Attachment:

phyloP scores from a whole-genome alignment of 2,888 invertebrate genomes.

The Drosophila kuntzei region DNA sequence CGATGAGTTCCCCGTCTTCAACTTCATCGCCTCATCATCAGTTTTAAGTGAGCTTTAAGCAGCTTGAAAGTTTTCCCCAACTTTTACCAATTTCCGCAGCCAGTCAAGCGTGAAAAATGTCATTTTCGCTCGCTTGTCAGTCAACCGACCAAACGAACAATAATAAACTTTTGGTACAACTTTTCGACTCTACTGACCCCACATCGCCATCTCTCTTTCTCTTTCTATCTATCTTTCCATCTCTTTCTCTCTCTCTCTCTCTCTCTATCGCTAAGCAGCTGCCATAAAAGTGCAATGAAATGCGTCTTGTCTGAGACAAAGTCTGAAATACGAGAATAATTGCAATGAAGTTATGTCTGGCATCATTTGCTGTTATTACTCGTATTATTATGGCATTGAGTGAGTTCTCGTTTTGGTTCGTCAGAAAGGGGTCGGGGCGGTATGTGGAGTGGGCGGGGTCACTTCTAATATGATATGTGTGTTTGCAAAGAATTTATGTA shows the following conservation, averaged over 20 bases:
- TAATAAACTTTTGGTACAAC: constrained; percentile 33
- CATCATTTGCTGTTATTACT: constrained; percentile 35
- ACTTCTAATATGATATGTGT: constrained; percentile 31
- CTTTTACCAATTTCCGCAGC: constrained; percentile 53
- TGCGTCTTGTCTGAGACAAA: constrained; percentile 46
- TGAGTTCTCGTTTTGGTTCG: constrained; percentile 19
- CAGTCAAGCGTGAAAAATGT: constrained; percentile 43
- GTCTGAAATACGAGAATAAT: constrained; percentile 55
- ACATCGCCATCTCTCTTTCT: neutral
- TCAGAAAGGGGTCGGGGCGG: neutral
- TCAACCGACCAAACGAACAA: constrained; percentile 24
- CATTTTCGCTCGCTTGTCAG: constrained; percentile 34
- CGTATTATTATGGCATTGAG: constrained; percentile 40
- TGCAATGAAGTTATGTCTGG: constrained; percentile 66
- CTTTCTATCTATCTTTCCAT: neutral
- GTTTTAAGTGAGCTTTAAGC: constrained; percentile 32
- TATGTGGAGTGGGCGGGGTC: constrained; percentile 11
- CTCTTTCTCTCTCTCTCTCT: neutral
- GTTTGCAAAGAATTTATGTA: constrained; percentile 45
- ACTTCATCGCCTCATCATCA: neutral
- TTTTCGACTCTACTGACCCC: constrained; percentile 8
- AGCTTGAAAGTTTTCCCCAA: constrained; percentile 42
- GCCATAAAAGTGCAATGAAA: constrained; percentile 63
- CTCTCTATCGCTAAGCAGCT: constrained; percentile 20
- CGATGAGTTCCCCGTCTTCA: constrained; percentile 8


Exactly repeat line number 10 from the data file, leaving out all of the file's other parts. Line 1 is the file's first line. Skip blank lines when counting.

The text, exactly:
- GTCTGAAATACGAGAATAAT: constrained; percentile 55